International

At COP26, over 100 countries pledge to end deforestation

The sun begins to rise over the River Clyde outside the venue of the COP26 U.N. Climate Summit in Glasgow, Scotland, Tuesday, Nov. 2, 2021. The U.N. climate summit in Glasgow gathers leaders from around the world, in Scotland's biggest city, to lay out their vision for addressing the common challenge of global warming. (AP Photo/Alberto Pezzali)

GLASGOW, Scotland (AP) — More than 100 countries were set to pledge Tuesday to end deforestation, which scientists say is a major driver of climate change.

Britain hailed the commitment as the first big achievement of the U.N. climate conference in Glasgow. But campaigners say they need to see the detail — such promises have been made, and broken, before.

The U.K. government said it has received commitments from leaders representing more than 85% of the world’s forests to halt and reverse deforestation by 2030.

More than $19 billion in public and private funds have been pledged toward the plan, which is backed by countries including Brazil, China, Colombia, Congo, Indonesia, Russia and the United States.

Forests are considered important ecosystems and an important way of absorbing carbon dioxide — the main greenhouse gas — from the atmosphere.

But the value of wood as a commodity and the growing demand for agricultural and pastoral land are leading to widespread and often illegal felling of forests, particularly in developing countries.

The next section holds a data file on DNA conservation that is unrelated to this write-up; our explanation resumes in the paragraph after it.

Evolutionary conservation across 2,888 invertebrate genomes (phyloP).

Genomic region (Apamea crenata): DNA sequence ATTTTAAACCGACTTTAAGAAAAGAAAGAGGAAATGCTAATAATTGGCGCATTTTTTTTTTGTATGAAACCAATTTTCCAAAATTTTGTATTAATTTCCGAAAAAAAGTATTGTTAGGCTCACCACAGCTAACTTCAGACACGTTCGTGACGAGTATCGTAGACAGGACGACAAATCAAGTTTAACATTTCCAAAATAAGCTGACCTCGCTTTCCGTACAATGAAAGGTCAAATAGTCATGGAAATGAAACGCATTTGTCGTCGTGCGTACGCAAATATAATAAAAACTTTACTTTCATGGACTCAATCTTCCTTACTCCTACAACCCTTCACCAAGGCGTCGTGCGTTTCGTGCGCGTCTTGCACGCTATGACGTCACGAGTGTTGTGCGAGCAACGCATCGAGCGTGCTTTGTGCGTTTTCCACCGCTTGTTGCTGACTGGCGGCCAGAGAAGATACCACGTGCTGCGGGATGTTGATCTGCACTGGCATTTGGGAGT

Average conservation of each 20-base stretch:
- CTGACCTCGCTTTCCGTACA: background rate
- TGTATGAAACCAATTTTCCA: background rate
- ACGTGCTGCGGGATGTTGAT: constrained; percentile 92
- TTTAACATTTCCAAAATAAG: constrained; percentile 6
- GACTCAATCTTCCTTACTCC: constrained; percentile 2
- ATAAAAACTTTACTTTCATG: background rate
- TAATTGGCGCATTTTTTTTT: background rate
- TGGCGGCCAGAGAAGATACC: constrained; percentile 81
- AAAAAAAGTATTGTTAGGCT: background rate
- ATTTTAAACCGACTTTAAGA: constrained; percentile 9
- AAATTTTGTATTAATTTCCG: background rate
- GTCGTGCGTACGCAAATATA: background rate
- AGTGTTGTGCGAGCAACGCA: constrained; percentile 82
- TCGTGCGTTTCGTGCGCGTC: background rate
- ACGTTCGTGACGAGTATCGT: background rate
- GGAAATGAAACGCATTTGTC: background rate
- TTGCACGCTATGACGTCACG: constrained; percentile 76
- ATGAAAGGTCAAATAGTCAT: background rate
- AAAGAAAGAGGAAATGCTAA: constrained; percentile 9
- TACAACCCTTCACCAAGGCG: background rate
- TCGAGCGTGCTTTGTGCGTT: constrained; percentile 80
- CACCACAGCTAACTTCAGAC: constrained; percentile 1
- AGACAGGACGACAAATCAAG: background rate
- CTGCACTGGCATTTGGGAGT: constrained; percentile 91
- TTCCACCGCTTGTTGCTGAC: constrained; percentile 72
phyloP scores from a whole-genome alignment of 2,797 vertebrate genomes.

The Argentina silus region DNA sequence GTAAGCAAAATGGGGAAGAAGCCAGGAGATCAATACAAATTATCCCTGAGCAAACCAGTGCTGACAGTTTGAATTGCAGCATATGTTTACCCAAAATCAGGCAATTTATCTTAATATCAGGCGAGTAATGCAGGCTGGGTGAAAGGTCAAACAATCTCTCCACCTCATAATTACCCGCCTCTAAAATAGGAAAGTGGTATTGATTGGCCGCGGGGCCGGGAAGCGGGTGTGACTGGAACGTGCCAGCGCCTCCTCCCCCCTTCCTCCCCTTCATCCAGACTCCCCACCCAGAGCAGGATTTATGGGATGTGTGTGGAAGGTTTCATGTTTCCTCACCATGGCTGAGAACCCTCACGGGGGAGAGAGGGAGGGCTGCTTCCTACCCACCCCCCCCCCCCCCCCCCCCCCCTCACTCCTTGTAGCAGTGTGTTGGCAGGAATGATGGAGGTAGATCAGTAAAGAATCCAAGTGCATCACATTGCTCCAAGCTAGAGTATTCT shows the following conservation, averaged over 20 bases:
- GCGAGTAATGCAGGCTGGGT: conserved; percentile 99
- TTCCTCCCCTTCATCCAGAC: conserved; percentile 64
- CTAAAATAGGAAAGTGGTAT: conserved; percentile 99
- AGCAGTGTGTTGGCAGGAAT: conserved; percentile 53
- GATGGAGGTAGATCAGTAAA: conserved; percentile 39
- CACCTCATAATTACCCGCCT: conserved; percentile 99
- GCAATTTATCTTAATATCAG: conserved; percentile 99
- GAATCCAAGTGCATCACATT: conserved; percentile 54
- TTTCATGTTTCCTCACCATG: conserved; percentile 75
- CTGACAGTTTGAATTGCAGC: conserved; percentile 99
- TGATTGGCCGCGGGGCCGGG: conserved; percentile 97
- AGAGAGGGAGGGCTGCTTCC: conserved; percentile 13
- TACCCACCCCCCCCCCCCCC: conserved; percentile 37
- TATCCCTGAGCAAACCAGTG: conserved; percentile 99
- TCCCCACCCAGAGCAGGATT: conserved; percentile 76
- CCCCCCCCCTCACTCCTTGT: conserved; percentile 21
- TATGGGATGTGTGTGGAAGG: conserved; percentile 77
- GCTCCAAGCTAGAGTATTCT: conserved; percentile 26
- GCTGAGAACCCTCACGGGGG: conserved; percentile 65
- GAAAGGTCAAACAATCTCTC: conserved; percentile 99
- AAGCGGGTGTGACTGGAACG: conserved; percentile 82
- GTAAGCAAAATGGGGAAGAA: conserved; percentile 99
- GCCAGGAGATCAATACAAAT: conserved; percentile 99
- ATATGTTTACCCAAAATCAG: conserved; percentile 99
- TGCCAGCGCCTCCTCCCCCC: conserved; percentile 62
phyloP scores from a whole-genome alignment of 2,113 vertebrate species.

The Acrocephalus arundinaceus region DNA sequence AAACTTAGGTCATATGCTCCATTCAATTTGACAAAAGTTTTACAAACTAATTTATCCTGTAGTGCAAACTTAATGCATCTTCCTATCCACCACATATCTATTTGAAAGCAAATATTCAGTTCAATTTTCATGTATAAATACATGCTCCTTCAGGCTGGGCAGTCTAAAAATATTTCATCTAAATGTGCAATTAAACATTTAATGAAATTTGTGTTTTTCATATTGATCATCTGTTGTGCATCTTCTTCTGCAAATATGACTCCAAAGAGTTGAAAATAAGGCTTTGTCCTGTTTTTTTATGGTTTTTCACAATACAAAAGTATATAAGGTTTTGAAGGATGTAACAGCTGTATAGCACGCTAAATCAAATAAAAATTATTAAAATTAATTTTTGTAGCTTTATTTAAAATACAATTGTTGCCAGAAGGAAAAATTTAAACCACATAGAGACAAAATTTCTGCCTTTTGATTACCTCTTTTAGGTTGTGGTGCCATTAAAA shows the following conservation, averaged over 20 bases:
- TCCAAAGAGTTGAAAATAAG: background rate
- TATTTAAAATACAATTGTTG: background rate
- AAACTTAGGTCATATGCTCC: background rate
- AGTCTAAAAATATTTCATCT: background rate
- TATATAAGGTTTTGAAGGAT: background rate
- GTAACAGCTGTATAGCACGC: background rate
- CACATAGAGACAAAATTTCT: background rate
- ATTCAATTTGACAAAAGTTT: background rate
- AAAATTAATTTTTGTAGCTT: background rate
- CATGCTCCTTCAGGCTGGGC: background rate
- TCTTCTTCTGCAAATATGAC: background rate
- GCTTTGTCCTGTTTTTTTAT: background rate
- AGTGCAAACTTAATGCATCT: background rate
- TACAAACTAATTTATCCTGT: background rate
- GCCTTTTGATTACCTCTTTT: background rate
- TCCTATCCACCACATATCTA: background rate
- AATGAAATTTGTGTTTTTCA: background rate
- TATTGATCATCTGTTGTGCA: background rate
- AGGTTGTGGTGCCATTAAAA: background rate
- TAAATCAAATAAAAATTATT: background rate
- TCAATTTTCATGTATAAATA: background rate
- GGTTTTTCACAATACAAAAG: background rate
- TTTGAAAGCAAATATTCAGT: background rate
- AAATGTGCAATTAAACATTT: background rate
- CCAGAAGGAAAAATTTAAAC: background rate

Campaign group Human Right Watch cautioned that similar agreements in the past have failed to be effective.

Luciana Tellez Chavez, an environmental researcher at the group, said strengthening Indigenous people’s rights would help prevent deforestation and should be part of the agreement.

Alison Hoare, a senior research fellow at political think tank Chatham House, said world leaders promised in 2014 to end deforestation by 2030, “but since then deforestation has accelerated across many countries.”

“This new pledge recognizes the range of actions needed to protect our forests, including finance, support for rural livelihoods, and strong trade policies,” she said. “For it to succeed, inclusive processes and equitable legal frameworks will be needed, and governments must work with civil society, businesses and indigenous peoples to agree, monitor and implement them.”

About 130 world leaders are in Glasgow for the COP26 summit, which host Britain says is the last realistic chance to keep global warming to 1.5 degrees Celsius above pre-industrial levels — the goal the world set in Paris six years ago.

On Monday, the leaders heard stark warnings from officials and activists alike. Prime Minister Boris Johnson described global warming as “a doomsday device” strapped to humanity. U.N. Secretary-General António Guterres told his colleagues that humans are “digging our own graves.” And Barbados Prime Minister Mia Mottley, speaking for vulnerable island nations, added moral thunder, warning leaders not to “allow the path of greed and selfishness to sow the seeds of our common destruction.”

Climate activist Greta Thunberg told a rally outside the high-security climate venue that the talk inside was just “ blah blah blah” and would achieve little.

“Change is not going to come from inside there,” she told some of the thousands of protesters who have come to Glasgow to make their voices heard. “That is not leadership, this is leadership. This is what leadership looks like.”

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